Happy Birthday–July 2

Grover Hartley (1888)
Hal Wagner (1915)
Dick Greco (1925)
Red Rush (1927)
Chuck Stobbs (1929)
Mike Reilly (1949)
Tony Armas (1953)
Jose Canseco (1964)
Sean Casey (1974)
Rene Tosoni (1986)

Left-hander Chuck Stobbs was an original Twin, appearing in twenty-four games for them in 1961.  He was born in Wheeling, West Virginia, went to high school in Norfolk, Virginia, and signed with Boston as a free agent in 1947.  He pitched very well that season for Class B Lynn, going 9-2, 1.72, got a September call-up at age 18, and never went back to the minors again.  He may have been injured in 1948, as he appeared in only six games, but after that he was a regular major league pitcher until the end of his playing career.  He was primarily a starting pitcher with Boston, and frankly was not a very good won despite decent won-lost records.  His ERA with Boston was 4.70 and his WHIP was 1.49, but he was 33-23.  He changed his socks from Red to White after the 1951 season, as he was traded to Chicago.  He was there only one year, both starting and relieving, and was traded to Washington for Mike Fornieles.  He had his best season in the majors in 1953, going 11-8, 3.29 with a 1.24 WHIP in 27 appearances, 20 of them starts.  During that year, he gave up what is generally considered to be the longest home run in major league history, a shot by Mickey Mantle that went completely out of Griffith Stadium and traveled an estimated 565 feet.  He had another good year in 1956, going 15-15, 3.60 in 37appearances, 33 of them starts.  Other than that, however, he did not do a lot for Washington.  He remained in their rotation for the most part, however, until he was placed on waivers in July of 1958.  He was claimed by St. Louis, which moved him into the bullpen.  He did quite well there in 39.2 innings, but the Cardinals released him during the off-season, and he signed back with Washington for 1959.  Now primarily a relief pitcher, he had two good years for them before the team moved to Minnesota.  He came with the team in 1961 but did not pitch well, posting a 7.46 ERA in 44.2 innings.  The Twins released him after the season, ending his playing career at age 32.  He became an insurance salesman for a while, and was a coach at George Washington University.  He moved to Florida in 1971, working at a baseball academy operated by the Kansas City Royals.  He then worked as a minor league instructor for the Cleveland Indians from 1980-1984.  He was inducted into the Virginia Sports Hall of Fame in 2002.  Chuck Stobbs passed away after a long battle with throat cancer on July 11, 2008.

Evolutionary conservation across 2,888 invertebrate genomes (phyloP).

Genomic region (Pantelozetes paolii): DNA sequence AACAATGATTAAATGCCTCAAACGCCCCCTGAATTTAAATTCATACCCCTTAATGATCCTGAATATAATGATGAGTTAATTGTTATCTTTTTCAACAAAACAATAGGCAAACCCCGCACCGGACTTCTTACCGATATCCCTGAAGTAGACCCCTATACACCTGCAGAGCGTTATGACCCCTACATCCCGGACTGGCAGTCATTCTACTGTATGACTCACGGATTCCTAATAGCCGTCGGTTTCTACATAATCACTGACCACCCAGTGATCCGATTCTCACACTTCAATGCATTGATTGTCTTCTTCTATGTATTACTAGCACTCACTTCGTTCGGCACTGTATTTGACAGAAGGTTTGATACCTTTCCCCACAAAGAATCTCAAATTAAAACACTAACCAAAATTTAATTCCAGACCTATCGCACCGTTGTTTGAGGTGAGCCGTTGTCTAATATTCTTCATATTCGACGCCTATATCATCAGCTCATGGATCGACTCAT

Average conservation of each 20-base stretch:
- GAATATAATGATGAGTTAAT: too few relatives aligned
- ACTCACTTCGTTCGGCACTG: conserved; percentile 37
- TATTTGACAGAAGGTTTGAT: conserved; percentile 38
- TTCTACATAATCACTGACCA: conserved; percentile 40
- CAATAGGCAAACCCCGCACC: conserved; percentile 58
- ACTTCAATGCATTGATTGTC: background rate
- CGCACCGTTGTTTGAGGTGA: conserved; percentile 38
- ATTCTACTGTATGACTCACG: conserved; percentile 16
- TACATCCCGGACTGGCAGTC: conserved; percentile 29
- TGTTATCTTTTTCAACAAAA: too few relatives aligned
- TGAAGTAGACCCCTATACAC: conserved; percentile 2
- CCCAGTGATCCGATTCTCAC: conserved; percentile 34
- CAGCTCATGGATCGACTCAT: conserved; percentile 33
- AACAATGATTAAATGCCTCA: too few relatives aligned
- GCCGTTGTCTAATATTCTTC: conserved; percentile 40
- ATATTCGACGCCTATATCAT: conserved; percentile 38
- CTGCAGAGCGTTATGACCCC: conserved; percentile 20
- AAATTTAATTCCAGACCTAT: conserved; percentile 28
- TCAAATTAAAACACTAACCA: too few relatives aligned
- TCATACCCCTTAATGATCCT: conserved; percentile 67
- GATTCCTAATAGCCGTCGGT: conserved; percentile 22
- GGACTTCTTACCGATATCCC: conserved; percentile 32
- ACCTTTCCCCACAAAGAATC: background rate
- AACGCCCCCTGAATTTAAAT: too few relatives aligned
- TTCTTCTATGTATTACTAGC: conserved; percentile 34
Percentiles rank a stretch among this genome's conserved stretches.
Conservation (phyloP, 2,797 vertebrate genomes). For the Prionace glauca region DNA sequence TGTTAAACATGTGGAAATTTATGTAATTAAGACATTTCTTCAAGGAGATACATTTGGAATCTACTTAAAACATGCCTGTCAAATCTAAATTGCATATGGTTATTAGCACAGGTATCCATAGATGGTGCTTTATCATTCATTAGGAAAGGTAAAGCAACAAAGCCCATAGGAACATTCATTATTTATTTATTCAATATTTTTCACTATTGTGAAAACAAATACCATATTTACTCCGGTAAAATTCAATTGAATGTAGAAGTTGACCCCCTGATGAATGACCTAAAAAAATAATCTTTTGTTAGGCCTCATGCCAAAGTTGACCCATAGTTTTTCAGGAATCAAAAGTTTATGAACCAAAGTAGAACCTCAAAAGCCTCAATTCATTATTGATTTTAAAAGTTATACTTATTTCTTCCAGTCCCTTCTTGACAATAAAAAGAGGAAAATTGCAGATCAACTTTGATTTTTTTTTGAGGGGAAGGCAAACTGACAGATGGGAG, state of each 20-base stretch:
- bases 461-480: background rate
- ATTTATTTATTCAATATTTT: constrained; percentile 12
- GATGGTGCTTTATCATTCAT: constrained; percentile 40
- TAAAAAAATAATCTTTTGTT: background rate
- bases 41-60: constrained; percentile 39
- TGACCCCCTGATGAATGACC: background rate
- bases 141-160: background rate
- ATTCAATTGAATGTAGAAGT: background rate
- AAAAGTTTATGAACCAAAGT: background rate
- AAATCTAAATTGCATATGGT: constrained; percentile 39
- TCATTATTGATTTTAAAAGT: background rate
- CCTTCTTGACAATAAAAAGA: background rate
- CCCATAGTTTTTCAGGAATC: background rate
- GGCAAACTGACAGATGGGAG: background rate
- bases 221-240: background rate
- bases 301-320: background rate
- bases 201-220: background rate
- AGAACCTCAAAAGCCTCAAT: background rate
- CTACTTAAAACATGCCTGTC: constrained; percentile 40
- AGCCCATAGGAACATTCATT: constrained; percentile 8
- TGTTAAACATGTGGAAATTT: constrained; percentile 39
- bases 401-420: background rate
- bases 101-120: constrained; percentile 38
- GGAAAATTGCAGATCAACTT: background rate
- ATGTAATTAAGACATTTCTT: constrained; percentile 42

Outfielder Rene Michael Tosoni made his major league debut with the Twins in 2011.  He was born in Toronto and drafted by Minnesota in the thirty-sixth round in 2005.  After spending some time in the Gulf Coast League, he hit .300 in a 2007 split between Elizabethton and Beloit and hit .300 again in Ft. Myers in 2008.  He then spent two years in New Britain and had solid seasons both times, although he missed much of 2010 with injuries.  His numbers in Rochester in 2011 are decent, but nothing to get too excited about.  Even so, due to injuries and lack of depth, Tosoni made his major league debut with the Twins in late April and has been up and down since.  He has done little for the Twins in sporadic playing time, which is about what one would expect.  He turns 25 today, so he still has some time to improve, but he’ll need to start doing it pretty soon.